City Profile

Lake Oswego, Oregon

Located in the northwestern corner of Clackamas County on the banks of the scenic Willamette River and hugging the shore of a 405-acre lake, Lake Oswego is nestled among many of Oregon’s greatest attractions: Mount Hood, the Oregon Coast, the Columbia Gorge and nearby vineyards, farmlands, and forests.  Lake Oswego is also ideally situated close to Oregon’s major metropolitan areas – just eight miles south of downtown Portland and about 45 minutes north of the state capitol in Salem. 

Lake Oswego is considered one of the finest residential areas in Oregon. Unlike some communities its size, Lake Oswego offers full-service police and fire protection, a celebrated library, and parks system. It also provides planning and zoning regulation, building inspection and regulation, street maintenance and improvement, water, wastewater and surface water services.

The schools in the city (Lake Oswego School District) rate among the best in the state. There are also several colleges in or near Lake Oswego; Lewis & Clark College and its affiliate Northwestern School of Law, and Portland Community College (Sylvania campus).

Although the city is primarily residential, there is some commercial development and light manufacturing.  Most of the businesses are located downtown near the Willamette River on the City’s western boundary, or on the west end in the Lake Grove business district and neighborhood. Commercial properties on Kruse Way, near the interstate highway, offer some of the most sought after Class A office space in the region.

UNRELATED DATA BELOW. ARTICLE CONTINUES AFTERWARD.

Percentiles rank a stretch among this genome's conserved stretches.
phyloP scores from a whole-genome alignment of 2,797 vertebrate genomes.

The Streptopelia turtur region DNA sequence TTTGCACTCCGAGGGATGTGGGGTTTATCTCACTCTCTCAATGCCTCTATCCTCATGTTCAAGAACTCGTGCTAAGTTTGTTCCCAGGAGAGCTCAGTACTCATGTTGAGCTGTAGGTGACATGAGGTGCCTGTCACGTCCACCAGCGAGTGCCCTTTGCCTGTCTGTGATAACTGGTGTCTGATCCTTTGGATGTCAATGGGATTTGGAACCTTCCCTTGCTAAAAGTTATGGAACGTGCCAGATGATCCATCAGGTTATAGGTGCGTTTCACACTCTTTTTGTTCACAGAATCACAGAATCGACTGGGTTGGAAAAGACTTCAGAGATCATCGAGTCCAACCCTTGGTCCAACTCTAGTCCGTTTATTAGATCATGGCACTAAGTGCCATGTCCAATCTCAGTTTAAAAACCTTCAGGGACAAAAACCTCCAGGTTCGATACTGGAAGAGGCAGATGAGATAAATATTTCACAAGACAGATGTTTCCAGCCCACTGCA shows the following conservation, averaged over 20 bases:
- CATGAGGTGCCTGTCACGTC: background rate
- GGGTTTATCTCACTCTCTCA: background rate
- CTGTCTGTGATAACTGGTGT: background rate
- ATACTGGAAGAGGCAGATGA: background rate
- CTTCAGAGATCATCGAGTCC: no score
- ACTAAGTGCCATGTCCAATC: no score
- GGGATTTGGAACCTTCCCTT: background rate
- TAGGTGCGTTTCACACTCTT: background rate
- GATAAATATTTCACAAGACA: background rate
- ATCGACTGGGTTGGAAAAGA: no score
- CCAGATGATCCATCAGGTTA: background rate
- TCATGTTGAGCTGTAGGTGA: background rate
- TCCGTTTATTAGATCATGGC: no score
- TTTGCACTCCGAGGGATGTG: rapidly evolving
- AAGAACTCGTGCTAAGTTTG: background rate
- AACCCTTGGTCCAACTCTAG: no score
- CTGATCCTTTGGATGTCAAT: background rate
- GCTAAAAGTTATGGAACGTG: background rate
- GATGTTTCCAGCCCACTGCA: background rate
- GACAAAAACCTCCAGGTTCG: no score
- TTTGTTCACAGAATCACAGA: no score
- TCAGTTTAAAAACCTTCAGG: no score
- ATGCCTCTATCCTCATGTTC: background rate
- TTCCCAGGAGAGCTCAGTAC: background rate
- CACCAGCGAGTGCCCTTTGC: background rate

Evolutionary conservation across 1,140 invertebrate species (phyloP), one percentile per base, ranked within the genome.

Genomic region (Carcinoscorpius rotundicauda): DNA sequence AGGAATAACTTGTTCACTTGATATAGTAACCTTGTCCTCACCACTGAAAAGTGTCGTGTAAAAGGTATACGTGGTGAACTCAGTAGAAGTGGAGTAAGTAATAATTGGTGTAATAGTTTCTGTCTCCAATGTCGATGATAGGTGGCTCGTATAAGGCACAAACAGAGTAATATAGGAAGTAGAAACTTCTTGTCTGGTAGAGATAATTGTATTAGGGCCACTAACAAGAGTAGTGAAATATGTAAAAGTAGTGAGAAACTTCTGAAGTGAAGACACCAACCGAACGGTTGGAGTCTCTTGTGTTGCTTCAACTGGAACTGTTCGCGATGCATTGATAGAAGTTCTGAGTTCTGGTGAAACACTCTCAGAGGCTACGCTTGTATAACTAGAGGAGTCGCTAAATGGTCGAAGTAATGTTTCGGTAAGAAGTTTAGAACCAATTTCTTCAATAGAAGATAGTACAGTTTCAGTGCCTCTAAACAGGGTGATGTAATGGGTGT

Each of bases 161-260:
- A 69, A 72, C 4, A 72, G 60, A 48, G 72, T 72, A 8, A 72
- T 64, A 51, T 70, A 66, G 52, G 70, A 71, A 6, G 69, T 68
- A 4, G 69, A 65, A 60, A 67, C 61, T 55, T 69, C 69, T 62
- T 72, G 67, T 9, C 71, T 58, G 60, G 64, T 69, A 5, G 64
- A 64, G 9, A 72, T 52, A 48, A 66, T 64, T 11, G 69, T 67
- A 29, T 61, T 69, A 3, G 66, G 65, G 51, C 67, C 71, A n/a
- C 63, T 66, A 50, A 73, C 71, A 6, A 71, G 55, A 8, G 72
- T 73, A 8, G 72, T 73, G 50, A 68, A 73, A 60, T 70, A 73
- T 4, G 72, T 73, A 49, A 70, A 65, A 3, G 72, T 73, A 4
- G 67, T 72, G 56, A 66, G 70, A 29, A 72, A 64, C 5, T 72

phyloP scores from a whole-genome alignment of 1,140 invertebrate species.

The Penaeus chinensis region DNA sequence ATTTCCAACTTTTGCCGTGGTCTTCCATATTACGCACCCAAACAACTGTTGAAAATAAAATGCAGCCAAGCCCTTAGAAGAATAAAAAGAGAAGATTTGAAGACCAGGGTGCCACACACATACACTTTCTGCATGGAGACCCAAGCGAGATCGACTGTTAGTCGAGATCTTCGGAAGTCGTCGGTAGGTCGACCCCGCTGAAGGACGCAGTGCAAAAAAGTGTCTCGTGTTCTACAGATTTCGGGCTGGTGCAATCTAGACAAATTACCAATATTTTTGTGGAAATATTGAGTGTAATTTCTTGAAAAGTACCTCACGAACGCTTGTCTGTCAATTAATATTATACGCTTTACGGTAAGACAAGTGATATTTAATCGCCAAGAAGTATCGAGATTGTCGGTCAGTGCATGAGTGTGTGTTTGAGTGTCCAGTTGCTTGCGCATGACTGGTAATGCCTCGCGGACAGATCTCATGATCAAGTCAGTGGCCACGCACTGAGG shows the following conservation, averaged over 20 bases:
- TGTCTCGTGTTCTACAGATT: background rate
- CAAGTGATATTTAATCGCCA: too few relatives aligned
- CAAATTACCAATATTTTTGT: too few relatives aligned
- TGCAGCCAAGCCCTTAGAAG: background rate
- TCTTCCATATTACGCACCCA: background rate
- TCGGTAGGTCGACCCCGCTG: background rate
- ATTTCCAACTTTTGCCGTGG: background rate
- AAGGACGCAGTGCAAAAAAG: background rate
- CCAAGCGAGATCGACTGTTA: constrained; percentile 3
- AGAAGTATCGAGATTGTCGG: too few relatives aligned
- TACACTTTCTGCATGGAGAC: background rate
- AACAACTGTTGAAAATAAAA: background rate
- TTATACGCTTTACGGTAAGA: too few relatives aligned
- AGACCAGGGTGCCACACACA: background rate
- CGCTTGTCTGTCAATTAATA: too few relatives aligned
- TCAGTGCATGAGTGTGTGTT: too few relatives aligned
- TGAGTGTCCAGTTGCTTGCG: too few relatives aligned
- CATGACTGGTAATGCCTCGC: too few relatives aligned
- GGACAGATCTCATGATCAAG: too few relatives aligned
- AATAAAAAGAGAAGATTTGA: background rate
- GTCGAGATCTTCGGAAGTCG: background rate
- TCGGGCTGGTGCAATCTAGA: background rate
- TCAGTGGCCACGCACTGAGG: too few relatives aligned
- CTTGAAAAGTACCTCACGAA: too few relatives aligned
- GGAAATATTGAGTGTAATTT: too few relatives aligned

There is a city-owned sports center on the Willamette River; two public swimming facilities on the privately managed Oswego Lake; an 18-hole golf course; indoor tennis center; and outdoor amphitheater right along the river.  These amenities, managed by the City’s Parks and Recreation Department, help promote Lake Oswego as a place to live where you play.


The town of “Oswego” was founded in 1847 by Albert Alonzo Durham. He built the town’s first industry -- a sawmill on Sucker Creek (now Oswego Creek) -- in 1849. In 1865, the Oregon Iron Company hoped to make Oswego an industrial center: the “Pittsburg of the West.”  An iron smelter, in modern-day George Rogers Park, went into production in 1867 and contributed to Oswego’s early boom years. With the demise of the iron industry, the emphasis turned more toward land development.
In 1910, the City of Oswego was incorporated.  By the 1930s, Oswego had developed a reputation as a community of fine homes for people with good taste. The original neighborhoods reflected a glimpse of England, with English Cottage and Tudor Revival homes designed by architect Richard Sundeleaf between 1920 and 1940.  Residential development around the perimeter of Oswego Lake accelerated in the 1940s and ’50s.  With the annexation of part of the Lake Grove community in 1960, the name of the city was changed to Lake Oswego.